Skip to Navigation

Test case in High Court seeks to overturn high fees for children registering for British citizenship

Date of Publication: 
23 November 2017
Summary: 

Groups argue Home Office is profiteering and denying children their rights by charging fee of £1,000

Test case in High Court seeks to overturn high fees for children registering for British citizenship

23 November 2017
EIN

A test case is being heard in the High Court today which aims to ensure children who are entitled to British citizenship are not denied it because of high government fees.

The legal challenge has been brought by an eleven-year-old girl known as VF with the support of the Project for the Registration of Children as British Citizens (PRCBC). VF is being represented by Garden Court's Amanda Weston.

According to Amnesty International UK, VF was born in the UK and has never left the country, but she was not born British because neither of her parents were British or entitled to reside permanently in the UK when she was born.

While VF is entitled to register for British citizenship, she was unable to do so as she could not afford the nearly £1,000 fee that the Home Office charges to register a child's citizenship.

Amnesty says the fee is made up of two parts: " Firstly, there is an amount said to reflect the cost to the Home Office of registering a child as British. In April, this amount was raised from £272 to £386. Secondly, the Home Office charges an amount over and above the cost of registration. This is now £587. The total fee, therefore, is £973."

The Home Office says the second part of the fee represents the 'benefit' to the child of citizenship, but Amnesty International UK calls that an "outrageous attempt at justification" and accuses the government of profiteering off children for around a decade.

Amnesty's Steve Valdez-Symonds said: "Children like VF are entitled to British citizenship. They are no less entitled to it than are children born in the UK to British parents. Although those children acquire British citizenship at birth and children like VF must register their citizenship, the British Nationality Act 1981 gives both sets of children the right to citizenship. It is their entitlement; and the benefit of it was given by Parliament in passing the 1981 Act."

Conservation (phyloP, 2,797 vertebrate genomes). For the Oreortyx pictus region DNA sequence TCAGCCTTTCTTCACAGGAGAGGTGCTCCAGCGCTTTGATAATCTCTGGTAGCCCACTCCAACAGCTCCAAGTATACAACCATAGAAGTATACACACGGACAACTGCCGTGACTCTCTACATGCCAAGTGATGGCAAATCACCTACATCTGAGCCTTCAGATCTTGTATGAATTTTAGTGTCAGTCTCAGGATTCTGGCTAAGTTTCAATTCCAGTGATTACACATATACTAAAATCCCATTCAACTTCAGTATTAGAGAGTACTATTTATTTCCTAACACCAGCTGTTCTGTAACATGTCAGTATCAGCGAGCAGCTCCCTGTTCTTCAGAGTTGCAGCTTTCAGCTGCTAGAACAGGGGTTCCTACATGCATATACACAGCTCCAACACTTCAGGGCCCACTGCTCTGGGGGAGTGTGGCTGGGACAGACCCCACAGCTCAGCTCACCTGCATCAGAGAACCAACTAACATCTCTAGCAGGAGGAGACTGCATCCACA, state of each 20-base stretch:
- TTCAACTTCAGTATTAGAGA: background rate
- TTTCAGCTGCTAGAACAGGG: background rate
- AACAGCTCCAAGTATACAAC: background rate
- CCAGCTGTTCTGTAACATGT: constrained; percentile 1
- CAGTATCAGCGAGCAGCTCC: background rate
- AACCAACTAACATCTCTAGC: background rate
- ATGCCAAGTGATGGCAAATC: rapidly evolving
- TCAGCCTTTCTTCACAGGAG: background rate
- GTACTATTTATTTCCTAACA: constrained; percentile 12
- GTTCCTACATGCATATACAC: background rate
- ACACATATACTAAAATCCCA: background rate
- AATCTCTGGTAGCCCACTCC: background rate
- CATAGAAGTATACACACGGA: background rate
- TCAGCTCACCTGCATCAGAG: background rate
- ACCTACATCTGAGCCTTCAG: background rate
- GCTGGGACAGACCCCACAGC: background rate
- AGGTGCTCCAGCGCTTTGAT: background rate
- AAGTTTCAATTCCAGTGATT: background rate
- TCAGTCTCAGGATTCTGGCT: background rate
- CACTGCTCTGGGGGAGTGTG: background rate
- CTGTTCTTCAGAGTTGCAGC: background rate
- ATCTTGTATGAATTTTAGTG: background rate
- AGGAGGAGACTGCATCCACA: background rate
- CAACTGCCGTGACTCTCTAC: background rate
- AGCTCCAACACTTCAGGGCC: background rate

You can follow the progress of today's case on Twitter using the hashtag #citizenshipfee.

A campaign group of young people affected by the high fees, known as Let Us Learn, is demonstrating outside the Royal Courts of Justice today in support of the challenge.

A member of the group explained: "I am supporting the court case today, which is asking the judges to say that the government is wrong to charge such high fees to children like me, before we can register as British citizens. I am 17. I was born in north London, and have lived here all my life. I have, literally, never left, not even for a holiday. Yet, the government won’t treat me as British, unless I can pay nearly £1,000 to make a citizenship application to the Home Office. The citizenship fee is far more than I can afford."

For more on the Project for the Registration of Children as British Citizens (PRCBC), see their website here.

Update, 24 November 2017: PRCBC announced that the High Court declined to rule on the lawfulness of the fee. The judge acceded to the Home Office request that the case should not proceed, as it had become ‘academic’ for the individual claimant because she had been supported by a donation from the public to pay the fee. Garden Court barrister Colin Yeo called that a "bad decision" on Twitter and said there was a clear public interest in arguments being tested affecting thousands of children.